…or at least the concept of property is lost in academia. Yesterday we had somebody turn in half a dozen miniature scores upon which every library ID marking (including the barcodes we use to check them in) had been covered over with permanent white labels. This included in one case an old embossed stamp which was in the content of the score (thus the label covered up the notes). I have no idea why, unless it had to do with a competition. He’s being charged for the items. Then last night in the book drop, a grad student left another half-dozen books full of underlinings and markings in pencil. He might have gotten away with it had he not left a paper tab in a marked page, with writing on it that matched the annotations. I checked the items back out to him and “invited” him to erase the markings before I would take them off his record (unless he wanted to take the other option, which would be to pay the University-default $115 per item.) He sent me a polite email accepting my invitation, but defending himself:
I was unaware of how much this practice bothered the library …. I used to always erase my markings. The reason I leave underlinings and comments is due to some advice from a Medieval Studies professor. He once said that we should all perform glosses in modern texts by leaving our notes in their pages, just as medieval scholars did, because it gives other current and future readers insights into what others thought about the text. In fact, one of the books I was underlining in spends several pages discussing marginalia written in modern books…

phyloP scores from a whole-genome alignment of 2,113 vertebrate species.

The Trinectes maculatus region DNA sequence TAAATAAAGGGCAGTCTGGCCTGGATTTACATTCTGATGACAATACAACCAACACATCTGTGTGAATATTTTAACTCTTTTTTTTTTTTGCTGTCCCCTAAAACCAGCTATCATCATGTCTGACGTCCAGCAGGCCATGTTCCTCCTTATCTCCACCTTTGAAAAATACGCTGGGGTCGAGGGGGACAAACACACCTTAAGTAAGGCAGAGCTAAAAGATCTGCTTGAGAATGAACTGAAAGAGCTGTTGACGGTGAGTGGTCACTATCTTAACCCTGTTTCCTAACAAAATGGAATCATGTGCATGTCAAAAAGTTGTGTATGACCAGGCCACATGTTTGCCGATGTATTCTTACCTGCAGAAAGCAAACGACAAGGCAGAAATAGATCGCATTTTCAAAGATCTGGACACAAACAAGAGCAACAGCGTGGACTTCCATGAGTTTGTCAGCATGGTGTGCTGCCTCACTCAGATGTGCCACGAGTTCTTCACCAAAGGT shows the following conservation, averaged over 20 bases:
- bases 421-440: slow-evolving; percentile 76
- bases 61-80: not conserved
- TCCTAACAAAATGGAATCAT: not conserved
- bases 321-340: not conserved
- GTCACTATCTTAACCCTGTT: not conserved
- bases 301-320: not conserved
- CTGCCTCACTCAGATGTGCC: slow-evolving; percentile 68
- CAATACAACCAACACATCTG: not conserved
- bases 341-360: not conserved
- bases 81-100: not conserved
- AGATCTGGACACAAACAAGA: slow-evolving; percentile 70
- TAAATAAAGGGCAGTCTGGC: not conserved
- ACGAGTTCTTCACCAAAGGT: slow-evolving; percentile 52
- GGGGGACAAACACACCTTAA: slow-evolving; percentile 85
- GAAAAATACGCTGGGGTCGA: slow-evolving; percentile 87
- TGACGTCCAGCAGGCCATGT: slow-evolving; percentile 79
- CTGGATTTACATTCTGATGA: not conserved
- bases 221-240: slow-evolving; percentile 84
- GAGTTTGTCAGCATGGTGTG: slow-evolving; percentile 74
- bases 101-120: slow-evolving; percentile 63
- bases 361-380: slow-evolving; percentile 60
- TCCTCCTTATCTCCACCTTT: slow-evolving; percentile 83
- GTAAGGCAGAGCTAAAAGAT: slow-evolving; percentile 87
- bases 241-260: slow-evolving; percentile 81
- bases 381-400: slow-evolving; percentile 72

Gloss away, in your own books. I’m cool with that. But tell me…when you buy used textbooks, do you prefer the clean copies, or the “value added” copies? What do your fellow students prefer?
A library is not a commons. These are not “the students’ books”. They belong to the University, which in exchange for a bundle of bucks allows you to read them. That bundle of bucks does not buy personal copies of commonly used books, for you to treat as your own property. If we had to do that, our purchases of real scholarly works would be minimal. You could forget things like the Margaret Bent commentary/facsimile of Bologna Q15 that’s sitting in my office waiting for a shelf label. And we wouldn’t be buying so much popular music studies and “gender studies” crap either, unless required for a course, in which case we’d be buying the umpteen copies to mark up.
There’s a missing concept here: “property”. And it’s being anti-taught by some Medieval Studies prof somewhere.